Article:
When the financial crisis struck in 2007-2008, David Cameron, then leader of the opposition, was caught out. His optimistic, liberal Conservative vision, predicated on permanent economic growth, was ill-suited to recession and his embrace of austerity tainted his “modernising” project. From that moment, the purpose of his premiership was never clear. At times, austerity was presented as an act of pragmatic bookkeeping; at others, as a quest to shrink the state permanently.

By contrast, although Mrs May cautiously supported Remain, the Leave vote reinforced, rather than contradicted, her world-view. As long ago as March 2013, in the speech that signalled her leadership ambitions, she spoke of the need to confront “vested interests in the private sector” and embrace “a more strategic role” for the state. Mrs May has long insisted on the need to limit free movement of people within the ­European Union, and anticipated the causes of the Leave vote. The referendum result made the national reckoning that she had desired inevitable.

More than any of her recent predecessors, the Prime Minister seems willing to challenge the economic and political orthodoxies of the past 35 years. She has promised worker representation on company boards, binding shareholder votes on executive pay, improved corporate governance and stricter controls on foreign takeovers.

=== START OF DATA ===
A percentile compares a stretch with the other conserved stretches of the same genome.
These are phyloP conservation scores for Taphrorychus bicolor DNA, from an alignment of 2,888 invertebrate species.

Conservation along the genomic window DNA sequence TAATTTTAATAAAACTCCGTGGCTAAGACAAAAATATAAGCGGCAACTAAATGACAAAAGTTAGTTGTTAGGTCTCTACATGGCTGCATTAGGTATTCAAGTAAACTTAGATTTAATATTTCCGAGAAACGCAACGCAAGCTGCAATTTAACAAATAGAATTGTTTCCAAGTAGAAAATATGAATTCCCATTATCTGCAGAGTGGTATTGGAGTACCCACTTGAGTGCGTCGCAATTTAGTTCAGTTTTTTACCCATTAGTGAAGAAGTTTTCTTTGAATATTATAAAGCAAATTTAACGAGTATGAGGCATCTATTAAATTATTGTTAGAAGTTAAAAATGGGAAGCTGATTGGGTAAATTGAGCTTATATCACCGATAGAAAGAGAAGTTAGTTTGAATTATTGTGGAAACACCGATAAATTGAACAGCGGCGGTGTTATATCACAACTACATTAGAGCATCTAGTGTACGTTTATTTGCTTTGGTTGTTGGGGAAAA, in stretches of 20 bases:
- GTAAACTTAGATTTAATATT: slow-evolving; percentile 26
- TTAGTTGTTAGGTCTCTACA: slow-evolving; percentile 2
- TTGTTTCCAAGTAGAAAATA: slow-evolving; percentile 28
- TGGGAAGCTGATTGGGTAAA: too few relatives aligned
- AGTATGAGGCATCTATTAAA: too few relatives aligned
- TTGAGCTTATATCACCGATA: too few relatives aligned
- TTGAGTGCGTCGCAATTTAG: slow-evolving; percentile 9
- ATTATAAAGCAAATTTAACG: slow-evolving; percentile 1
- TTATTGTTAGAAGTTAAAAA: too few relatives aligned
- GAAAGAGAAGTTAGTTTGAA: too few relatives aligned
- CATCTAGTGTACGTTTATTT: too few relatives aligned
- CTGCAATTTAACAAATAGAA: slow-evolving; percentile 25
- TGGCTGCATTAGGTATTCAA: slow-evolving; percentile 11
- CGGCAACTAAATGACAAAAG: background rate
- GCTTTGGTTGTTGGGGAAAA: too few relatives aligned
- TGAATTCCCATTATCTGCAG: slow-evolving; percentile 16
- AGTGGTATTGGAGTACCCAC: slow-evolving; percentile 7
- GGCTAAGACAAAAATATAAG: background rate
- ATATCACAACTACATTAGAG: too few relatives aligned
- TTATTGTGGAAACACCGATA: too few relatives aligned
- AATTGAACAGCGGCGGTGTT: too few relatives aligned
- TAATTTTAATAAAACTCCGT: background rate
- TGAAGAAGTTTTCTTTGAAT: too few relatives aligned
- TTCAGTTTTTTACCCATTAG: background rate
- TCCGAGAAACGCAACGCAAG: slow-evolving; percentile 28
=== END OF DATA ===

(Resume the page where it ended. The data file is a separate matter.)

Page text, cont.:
The shadow chancellor, John McDonnell, has set the ­Labour Party on a similar course, stating in his conference speech that the “winds of globalisation” are “blowing against the belief in the free market and in favour of intervention”. He pointedly criticised governments which did not try to save their domestic steel industries as China dumped cheap steel on to global markets.

We welcome this new mood in politics. As John Gray wrote in our “New Times” special issue last week, by reasserting the role of the state as the final guarantor of social ­cohesion, Mrs May “has broken with the neoliberal model that has ruled British politics since the 1980s”.

The Prime Minister has avoided the hyperactive style of many new leaders, but she has deviated from David Cameron’s agenda in several crucial respects. The target of a national Budget surplus by 2020 was rightly jettisoned (although Mrs May has emphasised her commitment to “living within our means”). Chancellor Philip Hammond’s Autumn Statement on 23 November will be the first test of the government’s ­fiscal boldness. Historically low borrowing costs have strengthened the pre-existing case for infrastructure investment to support growth and spread prosperity.

The greatest political ­challenge facing Mrs May is to manage the divisions within her party. She and her government must maintain adequate access to the European single market, while also gaining meaningful control of immigration. Her statist economic leanings are already being resisted by the free-market fundamentalists on her benches. Like all prime ministers, Mrs May must balance the desire for clarity with the need for unity.

“Brexit means Brexit,” she has repeatedly stated, underlining her commitment to end the UK’s 43-year European
affair. If Mrs May is to be a successful and even transformative prime minister, she must also prove that “serious change” means serious change and a determination to create a society that does not only benefit the fortunate few. 

This article first appeared in the 29 September 2016 issue of the New Statesman, May’s new Tories